Within the DOD's Science and Technology programs aggregate basic research ("6.1") funding would decline by 8.7 percent to $1.4 billion, and aggregate applied research ("6.2") would decline by 18.2 percent to $4.4 billion (see Table II-2). The Army and the Air Force have been traditional sponsors of atmospheric research and have a significant interest in the CCTP.
EPA's total budget would decrease from $7.3 billion to $7.2 billion. The S&T programs in clean air and global change would be increased by 3.2 percent to $216.0 million. This would support research on air pollution and risk assessment methodologies.
CLIMATE CHANGE PROGRAMS
The U.S. Global Change Research Program (USGCRP), an interagency climate research program, was codified by the Global Change Research Act of 1990. Its goal is to increase understanding of the Earth system and provide a sound scientific basis for national and international decision making on global change issues. That program has produced a large body of important and useful research that now needs to be used especially in the developing world. There is evidence that such research is now being recognized and appropriate activities undertaken.
In June 2001 the President established two climate initiatives: the Climate Change Research Initiative (CCRI) that focuses on areas of uncertainty and reduction of those uncertainties and the National Climate Change Technology Initiative (NCCTI) whose aim is to strengthen and coordinate the Federal leadership of climate change related to technology R&D.
CLIMATE CHANGE SCIENCE PROGRAM (CCSP)
The USGCRP and the CCRI have been merged into a Climate Change Science Program (CCSP). The program consisting of 13 departments and agencies is coordinated through an interagency program office located within NOAA. CCSP funding would decrease by $123.0 million or 7.4 percent for a total of $1.5 billion (see Table I-9).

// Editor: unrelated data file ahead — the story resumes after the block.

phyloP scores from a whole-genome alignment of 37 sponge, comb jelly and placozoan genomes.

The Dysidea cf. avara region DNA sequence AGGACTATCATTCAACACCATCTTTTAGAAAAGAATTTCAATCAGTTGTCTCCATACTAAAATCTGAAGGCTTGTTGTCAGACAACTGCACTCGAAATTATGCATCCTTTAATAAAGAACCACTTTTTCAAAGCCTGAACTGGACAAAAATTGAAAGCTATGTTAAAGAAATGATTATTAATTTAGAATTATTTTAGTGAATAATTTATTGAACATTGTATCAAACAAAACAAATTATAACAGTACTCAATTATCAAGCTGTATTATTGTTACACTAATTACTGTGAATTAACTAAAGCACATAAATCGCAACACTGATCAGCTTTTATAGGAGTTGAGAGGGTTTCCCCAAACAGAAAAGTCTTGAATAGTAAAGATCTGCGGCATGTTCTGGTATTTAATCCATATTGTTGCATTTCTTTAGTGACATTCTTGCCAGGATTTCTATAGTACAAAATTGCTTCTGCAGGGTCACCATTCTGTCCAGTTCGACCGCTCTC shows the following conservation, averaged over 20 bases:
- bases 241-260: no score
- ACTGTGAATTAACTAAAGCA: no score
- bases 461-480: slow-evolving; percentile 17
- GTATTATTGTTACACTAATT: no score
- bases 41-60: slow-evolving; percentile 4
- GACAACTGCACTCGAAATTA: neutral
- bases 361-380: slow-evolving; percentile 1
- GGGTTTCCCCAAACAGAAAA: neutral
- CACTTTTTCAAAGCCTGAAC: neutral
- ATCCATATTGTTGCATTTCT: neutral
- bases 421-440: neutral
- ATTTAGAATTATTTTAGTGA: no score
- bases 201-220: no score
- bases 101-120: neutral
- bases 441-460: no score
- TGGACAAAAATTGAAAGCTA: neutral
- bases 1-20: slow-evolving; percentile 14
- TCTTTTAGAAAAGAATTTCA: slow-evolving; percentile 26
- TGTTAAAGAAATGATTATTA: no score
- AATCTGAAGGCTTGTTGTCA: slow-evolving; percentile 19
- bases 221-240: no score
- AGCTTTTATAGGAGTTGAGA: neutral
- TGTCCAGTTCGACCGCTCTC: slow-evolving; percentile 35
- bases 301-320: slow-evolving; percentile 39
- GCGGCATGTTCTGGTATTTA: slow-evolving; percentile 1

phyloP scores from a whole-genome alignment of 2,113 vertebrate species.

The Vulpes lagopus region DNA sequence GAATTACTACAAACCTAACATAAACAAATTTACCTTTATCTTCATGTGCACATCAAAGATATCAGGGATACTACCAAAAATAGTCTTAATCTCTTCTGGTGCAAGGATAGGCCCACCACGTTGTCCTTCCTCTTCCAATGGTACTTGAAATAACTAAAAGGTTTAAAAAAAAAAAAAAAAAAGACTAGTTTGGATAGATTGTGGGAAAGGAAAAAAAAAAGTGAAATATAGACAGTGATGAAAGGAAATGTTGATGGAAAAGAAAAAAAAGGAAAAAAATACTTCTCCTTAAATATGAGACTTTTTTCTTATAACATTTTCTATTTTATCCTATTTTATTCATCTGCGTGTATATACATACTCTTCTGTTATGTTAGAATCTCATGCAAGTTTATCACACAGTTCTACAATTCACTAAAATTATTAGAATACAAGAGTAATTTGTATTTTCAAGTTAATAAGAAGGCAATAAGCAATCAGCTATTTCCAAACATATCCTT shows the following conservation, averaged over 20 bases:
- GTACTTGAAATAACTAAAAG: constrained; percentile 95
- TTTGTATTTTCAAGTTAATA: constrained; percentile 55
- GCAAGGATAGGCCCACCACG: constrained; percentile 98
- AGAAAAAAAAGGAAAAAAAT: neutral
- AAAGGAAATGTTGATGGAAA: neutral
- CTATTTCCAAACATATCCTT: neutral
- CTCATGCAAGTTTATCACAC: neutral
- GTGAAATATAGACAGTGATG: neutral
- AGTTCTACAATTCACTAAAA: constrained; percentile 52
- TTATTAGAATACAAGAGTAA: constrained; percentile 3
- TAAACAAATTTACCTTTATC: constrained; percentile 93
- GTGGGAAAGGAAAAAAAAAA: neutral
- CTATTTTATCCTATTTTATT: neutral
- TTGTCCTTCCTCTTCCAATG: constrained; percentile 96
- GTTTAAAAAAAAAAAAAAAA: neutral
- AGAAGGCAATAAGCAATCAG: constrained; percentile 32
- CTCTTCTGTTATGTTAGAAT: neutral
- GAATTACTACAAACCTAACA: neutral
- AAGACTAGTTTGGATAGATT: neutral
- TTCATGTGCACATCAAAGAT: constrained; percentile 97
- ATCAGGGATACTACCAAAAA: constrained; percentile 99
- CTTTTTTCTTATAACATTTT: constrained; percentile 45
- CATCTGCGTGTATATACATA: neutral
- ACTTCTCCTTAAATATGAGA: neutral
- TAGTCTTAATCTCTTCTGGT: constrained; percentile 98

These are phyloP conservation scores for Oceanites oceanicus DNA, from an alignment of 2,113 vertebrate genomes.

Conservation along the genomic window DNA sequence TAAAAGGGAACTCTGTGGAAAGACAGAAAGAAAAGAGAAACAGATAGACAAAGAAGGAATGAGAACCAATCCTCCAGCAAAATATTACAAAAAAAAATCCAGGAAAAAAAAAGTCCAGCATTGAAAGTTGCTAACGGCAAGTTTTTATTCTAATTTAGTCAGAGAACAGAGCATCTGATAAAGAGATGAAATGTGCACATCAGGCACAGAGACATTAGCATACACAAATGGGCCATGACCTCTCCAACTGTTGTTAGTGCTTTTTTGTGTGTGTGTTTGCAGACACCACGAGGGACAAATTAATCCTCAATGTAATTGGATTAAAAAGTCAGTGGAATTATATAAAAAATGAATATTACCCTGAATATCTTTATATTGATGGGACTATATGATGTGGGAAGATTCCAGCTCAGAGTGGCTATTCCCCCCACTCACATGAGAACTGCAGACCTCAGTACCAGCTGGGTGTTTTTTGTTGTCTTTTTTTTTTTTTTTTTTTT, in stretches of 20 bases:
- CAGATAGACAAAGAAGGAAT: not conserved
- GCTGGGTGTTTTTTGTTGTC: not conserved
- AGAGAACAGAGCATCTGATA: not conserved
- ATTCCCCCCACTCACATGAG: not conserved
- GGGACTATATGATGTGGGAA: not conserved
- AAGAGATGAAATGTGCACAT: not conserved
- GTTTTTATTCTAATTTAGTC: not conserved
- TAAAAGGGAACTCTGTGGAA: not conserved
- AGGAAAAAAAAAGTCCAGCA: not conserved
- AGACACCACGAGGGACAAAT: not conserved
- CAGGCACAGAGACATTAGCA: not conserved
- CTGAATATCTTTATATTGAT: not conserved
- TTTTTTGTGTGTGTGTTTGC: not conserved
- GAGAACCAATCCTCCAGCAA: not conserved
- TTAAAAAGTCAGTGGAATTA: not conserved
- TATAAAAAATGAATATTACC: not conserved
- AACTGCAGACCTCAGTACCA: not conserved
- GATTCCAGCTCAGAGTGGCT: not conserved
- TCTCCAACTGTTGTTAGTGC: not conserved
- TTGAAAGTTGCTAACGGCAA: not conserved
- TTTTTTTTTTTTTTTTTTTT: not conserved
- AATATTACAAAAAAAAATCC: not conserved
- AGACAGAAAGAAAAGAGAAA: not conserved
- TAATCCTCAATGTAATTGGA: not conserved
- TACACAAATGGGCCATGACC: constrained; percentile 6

The CCSP released its Strategic Plan in July 2003 that was reviewed by the National Academy of Sciences and the National Research Council (NAS/NRC). Research efforts are coordinated through a set of seven linked interdisciplinary research elements: Atmospheric Composition, Climate Variability and Change, Global Water Cycle, Land Use and Land Cover Change, Global Carbon Cycle, Ecosystems, and Human Contributions and Responses.
During FY 2008, CCSP would continue research into important scientific uncertainties and preparation of Synthesis and Assessment reports. These reports would be reviewed by the NAS/NRC under the terms of a continuing advisory agreement. See the CCSP Strategic Plan for proposed program details and Our Changing Planet, The U.S. Climate Change Science Program for Fiscal Year 2008, a forthcoming supplement to the President's Budget for Fiscal Year 2008, for details of the 2008 program.
CLIMATE CHANGE TECHNOLOGY PROGRAM (CCTP)
The CCTP was created by the President in 2002 and was authorized in the Energy Policy Act of 2005. A Strategic Plan was released in 2006. The program has as its goals the coordination and prioritization of the Federal Government's portfolio of investments in climate-related technology, research, development, demonstration, and deployment. The portfolio totaled about $3.0 billion in FY 2007.
The CCTP is extensive in its scope. It involves eleven Federal departments and agencies. The Department of Energy (DOE) plays a lead role in this program. Since it is scattered throughout the Executive Branch and crosses program boundaries, it is difficult to discuss an integrated program.
Some of the areas in which the CCTP is involved are: clean coal, biofuels, hydrogen fuels, nuclear power, the International Thermonuclear Experimental Reactor (ITER), FutureGen and FutureGen Alliance. India and South Korea are involved with the U.S. in the Alliance with the possibility of China also joining the Alliance.
of the program and associated funding for the activities will be available when
the FY 2008 budgets are released. See the Strategic Plan for the CCTP. (See Chapter
8 on DOE for details of many of the CCTP component programs.)